Yglesias finds Rudy Giuliani asserting an “inherent authority” to fund troops without Congressional appropriations. Evidently, it would be difficult to find a claim made by a mainstream candidate more transparently at odds with the text and structure of the Constitution. (Even John Yoo concedes that Congress can check the President’s wartime powers by cutting off funds.) Meanwhile, Hilzoy notes that Giuliani responded to Ed Crane’s question of whether “the president should have the authority to arrest U.S. citizens with no review” by saying that “he would want to use this authority infrequently.” So he believes in the kind of arbitrary executive power that directly contradicts the core premises not just of the American Constitution but of liberal democratic constitutionalism in general, but don’t worry–he’d use it sparingly! Trust him!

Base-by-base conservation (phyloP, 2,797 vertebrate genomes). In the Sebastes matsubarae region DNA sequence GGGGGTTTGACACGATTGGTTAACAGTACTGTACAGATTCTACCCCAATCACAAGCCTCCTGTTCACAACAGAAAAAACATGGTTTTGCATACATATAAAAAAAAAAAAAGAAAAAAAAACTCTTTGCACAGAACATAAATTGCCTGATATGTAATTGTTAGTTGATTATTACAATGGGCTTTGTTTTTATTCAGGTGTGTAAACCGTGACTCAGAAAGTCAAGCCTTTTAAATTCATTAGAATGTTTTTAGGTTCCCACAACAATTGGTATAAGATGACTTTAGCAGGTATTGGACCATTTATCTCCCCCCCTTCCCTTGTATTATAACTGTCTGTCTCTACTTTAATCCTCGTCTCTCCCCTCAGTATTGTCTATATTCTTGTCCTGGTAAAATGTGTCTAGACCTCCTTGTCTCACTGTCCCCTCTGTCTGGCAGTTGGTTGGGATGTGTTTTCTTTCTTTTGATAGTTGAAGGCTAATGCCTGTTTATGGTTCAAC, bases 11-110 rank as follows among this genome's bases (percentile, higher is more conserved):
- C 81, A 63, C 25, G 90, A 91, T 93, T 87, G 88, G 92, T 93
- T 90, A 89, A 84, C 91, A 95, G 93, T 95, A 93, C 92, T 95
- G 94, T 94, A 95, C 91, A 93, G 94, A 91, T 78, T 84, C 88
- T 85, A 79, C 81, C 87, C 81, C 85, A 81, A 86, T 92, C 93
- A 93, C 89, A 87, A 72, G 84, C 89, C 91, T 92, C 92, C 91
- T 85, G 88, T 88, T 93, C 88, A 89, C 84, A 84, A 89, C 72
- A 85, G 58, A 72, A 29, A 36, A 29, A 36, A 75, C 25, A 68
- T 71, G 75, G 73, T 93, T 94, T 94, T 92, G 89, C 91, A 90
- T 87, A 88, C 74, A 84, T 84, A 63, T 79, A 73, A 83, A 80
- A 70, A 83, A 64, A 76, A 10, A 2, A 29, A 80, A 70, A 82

There seems to be some sentiment among some progressives that Giuliani would be a relatively tolerable Republican President, but I agree with Matt that this is dead wrong. In the context of the White House, Giuliani’s “moderation” would be as phony as Ann Althouse’s. As far as I can tell, his “moderation” would mean that he would claim to be “pro choice” while consistently appointing anti-Roe statist reactionaries to the federal courts; or, in other words, nothing, except that it might make him more electable. He’ll certainly be on board for the upper-class-tax-cuts-plus-corporate-pork fiscal agenda of the contemporary Republican Party. And his complete contempt for the rule of law and for legal restraints on his authority make him a completely unacceptable choice for President, worse than even McCain or Romney.